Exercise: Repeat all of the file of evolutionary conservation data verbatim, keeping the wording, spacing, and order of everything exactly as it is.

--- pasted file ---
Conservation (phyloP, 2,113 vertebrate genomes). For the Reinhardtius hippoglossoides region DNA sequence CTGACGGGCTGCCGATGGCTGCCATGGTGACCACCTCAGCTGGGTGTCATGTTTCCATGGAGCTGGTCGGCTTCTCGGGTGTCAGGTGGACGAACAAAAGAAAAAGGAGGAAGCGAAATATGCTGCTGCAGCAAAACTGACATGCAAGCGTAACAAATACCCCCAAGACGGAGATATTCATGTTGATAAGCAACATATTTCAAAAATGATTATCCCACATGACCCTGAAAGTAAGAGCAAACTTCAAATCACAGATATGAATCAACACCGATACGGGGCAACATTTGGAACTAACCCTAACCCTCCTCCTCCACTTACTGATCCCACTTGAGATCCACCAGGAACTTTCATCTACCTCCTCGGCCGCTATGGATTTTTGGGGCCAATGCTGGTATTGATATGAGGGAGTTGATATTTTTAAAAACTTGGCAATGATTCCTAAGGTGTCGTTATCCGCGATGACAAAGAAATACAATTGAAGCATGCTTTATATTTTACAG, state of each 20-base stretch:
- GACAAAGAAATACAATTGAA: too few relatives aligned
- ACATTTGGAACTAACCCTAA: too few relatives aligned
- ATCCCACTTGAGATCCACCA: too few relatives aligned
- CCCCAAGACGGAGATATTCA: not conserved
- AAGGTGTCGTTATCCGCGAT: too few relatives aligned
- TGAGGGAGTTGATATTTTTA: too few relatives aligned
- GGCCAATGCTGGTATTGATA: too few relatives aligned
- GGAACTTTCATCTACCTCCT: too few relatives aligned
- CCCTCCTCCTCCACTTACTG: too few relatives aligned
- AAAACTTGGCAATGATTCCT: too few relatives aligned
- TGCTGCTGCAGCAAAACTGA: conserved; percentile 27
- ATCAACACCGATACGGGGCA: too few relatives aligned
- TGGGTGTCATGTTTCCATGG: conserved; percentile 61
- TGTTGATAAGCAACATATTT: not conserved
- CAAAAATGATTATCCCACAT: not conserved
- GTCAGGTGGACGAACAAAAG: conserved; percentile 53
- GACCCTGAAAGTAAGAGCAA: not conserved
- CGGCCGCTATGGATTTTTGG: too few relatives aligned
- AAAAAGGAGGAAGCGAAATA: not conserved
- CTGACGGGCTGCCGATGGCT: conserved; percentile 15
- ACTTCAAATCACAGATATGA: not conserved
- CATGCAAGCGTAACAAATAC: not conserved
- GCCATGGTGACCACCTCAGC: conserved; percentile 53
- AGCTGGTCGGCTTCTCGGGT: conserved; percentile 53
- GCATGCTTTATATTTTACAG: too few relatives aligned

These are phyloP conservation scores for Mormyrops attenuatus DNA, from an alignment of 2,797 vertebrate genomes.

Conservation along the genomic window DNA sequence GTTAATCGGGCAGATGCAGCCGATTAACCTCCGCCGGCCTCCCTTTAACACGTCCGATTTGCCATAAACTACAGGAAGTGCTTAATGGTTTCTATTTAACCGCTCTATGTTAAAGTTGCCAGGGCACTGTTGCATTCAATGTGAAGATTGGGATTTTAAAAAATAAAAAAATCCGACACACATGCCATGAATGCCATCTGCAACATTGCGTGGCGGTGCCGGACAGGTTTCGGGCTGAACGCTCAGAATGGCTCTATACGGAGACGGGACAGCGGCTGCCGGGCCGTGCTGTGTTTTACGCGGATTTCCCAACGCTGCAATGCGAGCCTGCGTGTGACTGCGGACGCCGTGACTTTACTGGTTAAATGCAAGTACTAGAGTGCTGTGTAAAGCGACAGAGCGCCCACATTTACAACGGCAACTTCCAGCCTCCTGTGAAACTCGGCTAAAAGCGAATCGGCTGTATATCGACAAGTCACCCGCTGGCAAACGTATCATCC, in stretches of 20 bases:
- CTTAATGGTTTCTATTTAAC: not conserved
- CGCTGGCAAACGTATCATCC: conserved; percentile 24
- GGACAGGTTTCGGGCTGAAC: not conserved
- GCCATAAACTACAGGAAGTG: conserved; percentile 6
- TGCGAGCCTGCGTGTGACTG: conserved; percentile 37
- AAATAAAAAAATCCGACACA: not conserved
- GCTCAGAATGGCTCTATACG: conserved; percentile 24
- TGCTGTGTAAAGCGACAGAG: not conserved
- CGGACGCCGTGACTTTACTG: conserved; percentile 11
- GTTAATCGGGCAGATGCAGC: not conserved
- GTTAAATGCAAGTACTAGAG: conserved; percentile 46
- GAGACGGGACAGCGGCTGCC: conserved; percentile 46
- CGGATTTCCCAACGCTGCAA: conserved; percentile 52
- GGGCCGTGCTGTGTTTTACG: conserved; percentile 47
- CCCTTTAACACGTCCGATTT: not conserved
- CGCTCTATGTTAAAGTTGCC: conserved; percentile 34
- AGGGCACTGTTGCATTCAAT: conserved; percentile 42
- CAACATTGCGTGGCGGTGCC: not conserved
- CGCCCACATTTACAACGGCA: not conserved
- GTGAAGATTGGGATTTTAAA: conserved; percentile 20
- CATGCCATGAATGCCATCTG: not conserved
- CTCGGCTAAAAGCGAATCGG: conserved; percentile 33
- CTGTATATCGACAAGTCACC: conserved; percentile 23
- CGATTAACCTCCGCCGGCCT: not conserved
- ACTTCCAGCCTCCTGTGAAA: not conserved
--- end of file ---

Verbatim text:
Conservation (phyloP, 2,113 vertebrate genomes). For the Reinhardtius hippoglossoides region DNA sequence CTGACGGGCTGCCGATGGCTGCCATGGTGACCACCTCAGCTGGGTGTCATGTTTCCATGGAGCTGGTCGGCTTCTCGGGTGTCAGGTGGACGAACAAAAGAAAAAGGAGGAAGCGAAATATGCTGCTGCAGCAAAACTGACATGCAAGCGTAACAAATACCCCCAAGACGGAGATATTCATGTTGATAAGCAACATATTTCAAAAATGATTATCCCACATGACCCTGAAAGTAAGAGCAAACTTCAAATCACAGATATGAATCAACACCGATACGGGGCAACATTTGGAACTAACCCTAACCCTCCTCCTCCACTTACTGATCCCACTTGAGATCCACCAGGAACTTTCATCTACCTCCTCGGCCGCTATGGATTTTTGGGGCCAATGCTGGTATTGATATGAGGGAGTTGATATTTTTAAAAACTTGGCAATGATTCCTAAGGTGTCGTTATCCGCGATGACAAAGAAATACAATTGAAGCATGCTTTATATTTTACAG, state of each 20-base stretch:
- GACAAAGAAATACAATTGAA: too few relatives aligned
- ACATTTGGAACTAACCCTAA: too few relatives aligned
- ATCCCACTTGAGATCCACCA: too few relatives aligned
- CCCCAAGACGGAGATATTCA: not conserved
- AAGGTGTCGTTATCCGCGAT: too few relatives aligned
- TGAGGGAGTTGATATTTTTA: too few relatives aligned
- GGCCAATGCTGGTATTGATA: too few relatives aligned
- GGAACTTTCATCTACCTCCT: too few relatives aligned
- CCCTCCTCCTCCACTTACTG: too few relatives aligned
- AAAACTTGGCAATGATTCCT: too few relatives aligned
- TGCTGCTGCAGCAAAACTGA: conserved; percentile 27
- ATCAACACCGATACGGGGCA: too few relatives aligned
- TGGGTGTCATGTTTCCATGG: conserved; percentile 61
- TGTTGATAAGCAACATATTT: not conserved
- CAAAAATGATTATCCCACAT: not conserved
- GTCAGGTGGACGAACAAAAG: conserved; percentile 53
- GACCCTGAAAGTAAGAGCAA: not conserved
- CGGCCGCTATGGATTTTTGG: too few relatives aligned
- AAAAAGGAGGAAGCGAAATA: not conserved
- CTGACGGGCTGCCGATGGCT: conserved; percentile 15
- ACTTCAAATCACAGATATGA: not conserved
- CATGCAAGCGTAACAAATAC: not conserved
- GCCATGGTGACCACCTCAGC: conserved; percentile 53
- AGCTGGTCGGCTTCTCGGGT: conserved; percentile 53
- GCATGCTTTATATTTTACAG: too few relatives aligned

These are phyloP conservation scores for Mormyrops attenuatus DNA, from an alignment of 2,797 vertebrate genomes.

Conservation along the genomic window DNA sequence GTTAATCGGGCAGATGCAGCCGATTAACCTCCGCCGGCCTCCCTTTAACACGTCCGATTTGCCATAAACTACAGGAAGTGCTTAATGGTTTCTATTTAACCGCTCTATGTTAAAGTTGCCAGGGCACTGTTGCATTCAATGTGAAGATTGGGATTTTAAAAAATAAAAAAATCCGACACACATGCCATGAATGCCATCTGCAACATTGCGTGGCGGTGCCGGACAGGTTTCGGGCTGAACGCTCAGAATGGCTCTATACGGAGACGGGACAGCGGCTGCCGGGCCGTGCTGTGTTTTACGCGGATTTCCCAACGCTGCAATGCGAGCCTGCGTGTGACTGCGGACGCCGTGACTTTACTGGTTAAATGCAAGTACTAGAGTGCTGTGTAAAGCGACAGAGCGCCCACATTTACAACGGCAACTTCCAGCCTCCTGTGAAACTCGGCTAAAAGCGAATCGGCTGTATATCGACAAGTCACCCGCTGGCAAACGTATCATCC, in stretches of 20 bases:
- CTTAATGGTTTCTATTTAAC: not conserved
- CGCTGGCAAACGTATCATCC: conserved; percentile 24
- GGACAGGTTTCGGGCTGAAC: not conserved
- GCCATAAACTACAGGAAGTG: conserved; percentile 6
- TGCGAGCCTGCGTGTGACTG: conserved; percentile 37
- AAATAAAAAAATCCGACACA: not conserved
- GCTCAGAATGGCTCTATACG: conserved; percentile 24
- TGCTGTGTAAAGCGACAGAG: not conserved
- CGGACGCCGTGACTTTACTG: conserved; percentile 11
- GTTAATCGGGCAGATGCAGC: not conserved
- GTTAAATGCAAGTACTAGAG: conserved; percentile 46
- GAGACGGGACAGCGGCTGCC: conserved; percentile 46
- CGGATTTCCCAACGCTGCAA: conserved; percentile 52
- GGGCCGTGCTGTGTTTTACG: conserved; percentile 47
- CCCTTTAACACGTCCGATTT: not conserved
- CGCTCTATGTTAAAGTTGCC: conserved; percentile 34
- AGGGCACTGTTGCATTCAAT: conserved; percentile 42
- CAACATTGCGTGGCGGTGCC: not conserved
- CGCCCACATTTACAACGGCA: not conserved
- GTGAAGATTGGGATTTTAAA: conserved; percentile 20
- CATGCCATGAATGCCATCTG: not conserved
- CTCGGCTAAAAGCGAATCGG: conserved; percentile 33
- CTGTATATCGACAAGTCACC: conserved; percentile 23
- CGATTAACCTCCGCCGGCCT: not conserved
- ACTTCCAGCCTCCTGTGAAA: not conserved